How does the drug, modafinil (Provigil), exert its eugeroic (wakefulness-promoting) effects? I've read that it works by increasing dopamine and histamine concentrations in the CNS and by serving as a partial agonist at the dopamine D2 receptor. Perhaps by interfering with the function of orexin?


1 Answer 1


The exact mechanism is not known:

Modafinil has wake-promoting actions similar to sympathomimetic agents like amphetamine and methylphenidate, although the pharmacologic profile is not identical to that of sympathomimetic amines. [...] Modafinil-induced wakefulness can be attenuated by the α1-adrenergic receptor antagonist prazosin; however, Modafinil is inactive in other in vitro assay systems known to be responsive to α-adrenergic agonists, such as the rat vas deferens preparation. [...] Modafinil is not a direct- or indirect-acting dopamine receptor agonist. However, in vitro, Modafinil binds to the dopamine transporter and inhibits dopamine reuptake. This activity has been associated in vivo with increased extracellular dopamine levels in some brain regions of animals [1].

A 2010 study has concluded that:

Recent evidence suggests that modafinil may block the dopamine transporter (DAT) and that the dopamine D1 receptor (D1R) may contribute to modafinil effects [2].

Another one confirms modafinil's dopaminergic activity:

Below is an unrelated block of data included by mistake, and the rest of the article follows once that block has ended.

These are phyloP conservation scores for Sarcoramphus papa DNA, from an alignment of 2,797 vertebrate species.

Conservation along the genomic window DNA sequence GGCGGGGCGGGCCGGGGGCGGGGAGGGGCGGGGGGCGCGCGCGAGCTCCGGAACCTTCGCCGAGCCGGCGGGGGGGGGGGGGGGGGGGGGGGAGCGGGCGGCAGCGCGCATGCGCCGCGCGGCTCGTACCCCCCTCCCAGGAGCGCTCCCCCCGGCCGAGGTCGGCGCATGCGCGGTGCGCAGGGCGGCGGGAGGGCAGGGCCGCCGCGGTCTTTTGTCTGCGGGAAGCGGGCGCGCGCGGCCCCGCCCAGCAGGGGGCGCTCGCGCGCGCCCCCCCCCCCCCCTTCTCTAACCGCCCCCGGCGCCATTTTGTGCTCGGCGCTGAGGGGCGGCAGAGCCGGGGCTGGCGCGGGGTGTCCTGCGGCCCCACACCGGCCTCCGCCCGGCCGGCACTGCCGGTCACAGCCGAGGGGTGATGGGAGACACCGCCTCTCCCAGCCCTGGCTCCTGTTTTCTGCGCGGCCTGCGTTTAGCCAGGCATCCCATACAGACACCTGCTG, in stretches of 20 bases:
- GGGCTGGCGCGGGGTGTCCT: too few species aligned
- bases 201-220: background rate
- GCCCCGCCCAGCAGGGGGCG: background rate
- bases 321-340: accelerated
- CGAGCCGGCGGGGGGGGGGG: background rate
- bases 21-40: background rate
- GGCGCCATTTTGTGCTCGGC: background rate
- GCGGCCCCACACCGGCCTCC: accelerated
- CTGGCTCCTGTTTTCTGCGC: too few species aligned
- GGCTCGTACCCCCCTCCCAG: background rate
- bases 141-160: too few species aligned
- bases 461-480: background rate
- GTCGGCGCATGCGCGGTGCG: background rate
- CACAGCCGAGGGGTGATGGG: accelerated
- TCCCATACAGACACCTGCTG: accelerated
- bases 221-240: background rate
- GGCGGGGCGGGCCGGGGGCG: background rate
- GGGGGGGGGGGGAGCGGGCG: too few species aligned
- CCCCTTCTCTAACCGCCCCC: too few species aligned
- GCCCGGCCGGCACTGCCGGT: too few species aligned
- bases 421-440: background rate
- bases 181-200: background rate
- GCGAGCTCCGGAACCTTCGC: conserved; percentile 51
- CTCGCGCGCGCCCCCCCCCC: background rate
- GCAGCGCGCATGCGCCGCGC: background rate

These findings indicate that modafinil has a long duration of action, with alerting properties arising predominantly from dopaminergic activity [3].

It seems to be dependent on catecholaminergic signaling:

It binds competitively to the cell-membrane dopamine (DA) transporter and is dependent on catecholaminergic (dopaminergic and adrenergic) signaling for its wake-promoting effects. [...] Modafinil is an exceptionally weak, but apparently very selective, DA transporter inhibitor. [...] The conformational constraints on the interaction of modafinil with the DA transporter - and probably, as a consequence, its effects on trace amine receptor signaling in the catecholaminergic cell - are unique among catecholaminergic agents [4].


  1. Drugs.com. Modafinil. Clinical Pharmacology. Available from http://www.drugs.com/pro/modafinil.html (accessed 29.07.2014)
  2. Young JW, Geyer MA. Action of modafinil--increased motivation via the dopamine transporter inhibition and D1 receptors? Biol. Psychiatry. 2010 Apr 15;67(8):784-7. doi: 10.1016/j.biopsych.2009.12.015. PubMed PMID: 20132929.
  3. Turner C, Belyavin A, Nicholson A. Duration of activity and mode of action of modafinil: Studies on sleep and wakefulness in humans. J. Psychopharmacol. (Oxford). 2013 Dec 3;28(7):643-654. doi: 10.1177/0269881113508173. PubMed PMID: 24306135.
  4. Wisor J. Modafinil as a catecholaminergic agent: empirical evidence and unanswered questions. Front Neurol. 2013 Oct 7;4:139. doi: 10.3389/fneur.2013.00139. PubMed PMID: 24109471.
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    $\begingroup$ Thanks for the great Answer and Solving 1 year old question!!! $\endgroup$ Jul 29, 2014 at 12:58

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